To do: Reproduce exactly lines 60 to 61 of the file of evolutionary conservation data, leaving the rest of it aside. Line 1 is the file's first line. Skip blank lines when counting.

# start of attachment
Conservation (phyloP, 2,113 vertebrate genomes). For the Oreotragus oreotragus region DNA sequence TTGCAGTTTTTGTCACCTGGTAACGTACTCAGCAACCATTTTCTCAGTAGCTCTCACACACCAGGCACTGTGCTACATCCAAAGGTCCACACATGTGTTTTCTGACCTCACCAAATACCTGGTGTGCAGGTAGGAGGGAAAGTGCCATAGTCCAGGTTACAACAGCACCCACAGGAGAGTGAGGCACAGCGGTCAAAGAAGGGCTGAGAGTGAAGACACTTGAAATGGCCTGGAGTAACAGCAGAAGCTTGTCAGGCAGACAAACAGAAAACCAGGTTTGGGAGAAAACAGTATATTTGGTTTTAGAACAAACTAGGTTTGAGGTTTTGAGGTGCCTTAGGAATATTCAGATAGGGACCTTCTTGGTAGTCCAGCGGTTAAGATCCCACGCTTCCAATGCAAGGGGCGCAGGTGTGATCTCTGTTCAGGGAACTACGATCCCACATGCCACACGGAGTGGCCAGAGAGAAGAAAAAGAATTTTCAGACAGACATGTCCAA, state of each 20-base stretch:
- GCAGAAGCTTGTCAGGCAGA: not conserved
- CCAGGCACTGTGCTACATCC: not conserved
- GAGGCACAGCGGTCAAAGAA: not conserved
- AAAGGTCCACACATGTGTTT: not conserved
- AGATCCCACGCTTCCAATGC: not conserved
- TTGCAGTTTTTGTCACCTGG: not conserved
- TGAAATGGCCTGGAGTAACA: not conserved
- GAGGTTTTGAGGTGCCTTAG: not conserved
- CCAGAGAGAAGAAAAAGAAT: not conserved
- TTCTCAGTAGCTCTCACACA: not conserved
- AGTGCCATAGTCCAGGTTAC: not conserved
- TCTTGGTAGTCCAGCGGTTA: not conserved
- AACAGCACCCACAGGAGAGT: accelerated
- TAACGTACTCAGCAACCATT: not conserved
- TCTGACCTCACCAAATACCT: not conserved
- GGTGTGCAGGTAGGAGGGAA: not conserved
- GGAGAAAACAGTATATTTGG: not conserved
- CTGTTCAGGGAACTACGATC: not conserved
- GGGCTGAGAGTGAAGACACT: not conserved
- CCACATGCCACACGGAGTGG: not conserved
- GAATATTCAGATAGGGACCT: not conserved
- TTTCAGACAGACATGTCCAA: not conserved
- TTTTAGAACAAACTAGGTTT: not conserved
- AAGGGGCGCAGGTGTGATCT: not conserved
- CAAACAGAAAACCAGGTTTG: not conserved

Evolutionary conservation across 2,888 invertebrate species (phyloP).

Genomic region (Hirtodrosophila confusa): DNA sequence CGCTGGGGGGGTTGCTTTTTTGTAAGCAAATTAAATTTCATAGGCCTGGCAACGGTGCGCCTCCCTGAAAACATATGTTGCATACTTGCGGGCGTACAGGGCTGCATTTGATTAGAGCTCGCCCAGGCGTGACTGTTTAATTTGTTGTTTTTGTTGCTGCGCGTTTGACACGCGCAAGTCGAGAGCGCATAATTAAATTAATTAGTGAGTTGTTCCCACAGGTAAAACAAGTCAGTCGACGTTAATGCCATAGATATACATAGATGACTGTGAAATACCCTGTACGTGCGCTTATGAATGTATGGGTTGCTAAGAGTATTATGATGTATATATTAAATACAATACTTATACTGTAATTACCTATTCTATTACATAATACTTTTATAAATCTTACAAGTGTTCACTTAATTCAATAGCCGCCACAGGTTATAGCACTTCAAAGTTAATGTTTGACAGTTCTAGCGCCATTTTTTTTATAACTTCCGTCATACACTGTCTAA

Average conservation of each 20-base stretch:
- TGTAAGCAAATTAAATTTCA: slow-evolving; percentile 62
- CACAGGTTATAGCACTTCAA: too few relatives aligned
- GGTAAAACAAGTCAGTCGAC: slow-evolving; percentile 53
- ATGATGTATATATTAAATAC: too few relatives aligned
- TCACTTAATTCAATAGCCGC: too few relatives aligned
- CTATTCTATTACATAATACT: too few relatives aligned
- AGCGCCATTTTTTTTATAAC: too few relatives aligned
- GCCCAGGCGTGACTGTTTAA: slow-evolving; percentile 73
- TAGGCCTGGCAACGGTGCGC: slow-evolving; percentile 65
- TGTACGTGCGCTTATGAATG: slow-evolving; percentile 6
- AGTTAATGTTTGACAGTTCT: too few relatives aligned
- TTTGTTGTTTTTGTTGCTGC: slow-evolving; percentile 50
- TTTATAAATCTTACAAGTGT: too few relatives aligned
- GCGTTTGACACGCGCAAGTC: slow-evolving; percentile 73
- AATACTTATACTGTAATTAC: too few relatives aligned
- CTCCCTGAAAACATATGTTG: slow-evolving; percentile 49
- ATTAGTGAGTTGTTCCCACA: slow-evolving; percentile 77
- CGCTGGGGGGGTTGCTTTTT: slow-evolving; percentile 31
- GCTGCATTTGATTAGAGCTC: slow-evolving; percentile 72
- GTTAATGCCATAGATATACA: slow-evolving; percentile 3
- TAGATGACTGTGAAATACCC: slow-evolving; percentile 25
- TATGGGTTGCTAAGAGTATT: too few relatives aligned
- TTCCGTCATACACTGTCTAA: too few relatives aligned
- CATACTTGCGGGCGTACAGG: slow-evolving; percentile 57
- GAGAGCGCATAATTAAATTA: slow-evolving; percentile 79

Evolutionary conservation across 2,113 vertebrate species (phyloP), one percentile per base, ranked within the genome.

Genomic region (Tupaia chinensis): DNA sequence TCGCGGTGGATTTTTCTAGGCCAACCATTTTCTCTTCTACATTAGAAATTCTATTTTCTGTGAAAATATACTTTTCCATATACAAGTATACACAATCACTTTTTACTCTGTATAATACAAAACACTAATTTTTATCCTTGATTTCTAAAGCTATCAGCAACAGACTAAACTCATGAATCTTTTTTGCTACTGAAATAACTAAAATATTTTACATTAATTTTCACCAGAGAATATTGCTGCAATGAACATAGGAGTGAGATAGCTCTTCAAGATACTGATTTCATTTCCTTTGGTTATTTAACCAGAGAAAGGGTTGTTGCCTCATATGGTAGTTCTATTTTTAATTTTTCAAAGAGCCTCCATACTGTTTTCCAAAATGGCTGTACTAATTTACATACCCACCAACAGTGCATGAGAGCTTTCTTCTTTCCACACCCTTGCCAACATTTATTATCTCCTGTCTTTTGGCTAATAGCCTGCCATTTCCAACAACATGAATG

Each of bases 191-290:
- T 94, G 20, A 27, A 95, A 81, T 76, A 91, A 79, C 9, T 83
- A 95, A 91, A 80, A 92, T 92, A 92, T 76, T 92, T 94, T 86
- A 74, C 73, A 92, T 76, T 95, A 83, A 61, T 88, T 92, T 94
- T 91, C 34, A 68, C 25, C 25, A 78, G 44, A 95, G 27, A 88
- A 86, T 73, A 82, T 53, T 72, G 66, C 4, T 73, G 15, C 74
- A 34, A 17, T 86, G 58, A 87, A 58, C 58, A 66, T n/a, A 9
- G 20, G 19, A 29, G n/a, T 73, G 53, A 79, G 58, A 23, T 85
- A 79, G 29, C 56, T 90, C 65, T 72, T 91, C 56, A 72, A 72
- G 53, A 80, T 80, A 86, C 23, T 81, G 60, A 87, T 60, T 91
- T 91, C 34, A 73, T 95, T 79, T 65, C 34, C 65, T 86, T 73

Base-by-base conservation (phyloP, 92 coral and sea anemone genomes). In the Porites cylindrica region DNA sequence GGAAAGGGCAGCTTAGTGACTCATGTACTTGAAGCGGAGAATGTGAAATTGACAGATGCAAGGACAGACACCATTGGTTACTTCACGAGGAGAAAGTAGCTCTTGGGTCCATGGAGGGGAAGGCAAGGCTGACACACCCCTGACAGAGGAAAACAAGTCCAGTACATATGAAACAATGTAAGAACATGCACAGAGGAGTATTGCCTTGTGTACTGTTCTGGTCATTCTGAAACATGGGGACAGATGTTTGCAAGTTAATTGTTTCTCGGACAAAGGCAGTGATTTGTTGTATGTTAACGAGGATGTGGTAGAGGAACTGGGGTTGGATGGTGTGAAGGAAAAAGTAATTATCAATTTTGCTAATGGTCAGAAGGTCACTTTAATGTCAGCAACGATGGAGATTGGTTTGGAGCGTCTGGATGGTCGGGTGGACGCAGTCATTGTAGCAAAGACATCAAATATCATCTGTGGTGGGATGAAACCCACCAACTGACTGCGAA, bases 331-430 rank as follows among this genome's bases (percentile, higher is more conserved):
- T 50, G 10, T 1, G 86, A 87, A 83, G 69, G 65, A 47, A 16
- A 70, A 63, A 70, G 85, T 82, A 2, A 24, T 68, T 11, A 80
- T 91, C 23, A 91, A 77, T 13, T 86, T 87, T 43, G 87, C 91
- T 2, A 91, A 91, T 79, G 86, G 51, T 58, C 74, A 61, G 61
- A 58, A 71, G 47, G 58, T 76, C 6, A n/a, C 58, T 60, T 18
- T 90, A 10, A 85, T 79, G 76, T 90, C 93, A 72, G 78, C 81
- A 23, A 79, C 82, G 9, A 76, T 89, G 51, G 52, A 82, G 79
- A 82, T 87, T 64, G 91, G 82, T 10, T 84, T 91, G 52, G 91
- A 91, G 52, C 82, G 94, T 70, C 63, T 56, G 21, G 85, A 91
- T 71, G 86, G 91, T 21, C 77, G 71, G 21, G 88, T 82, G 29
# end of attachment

- A 74, C 73, A 92, T 76, T 95, A 83, A 61, T 88, T 92, T 94
- T 91, C 34, A 68, C 25, C 25, A 78, G 44, A 95, G 27, A 88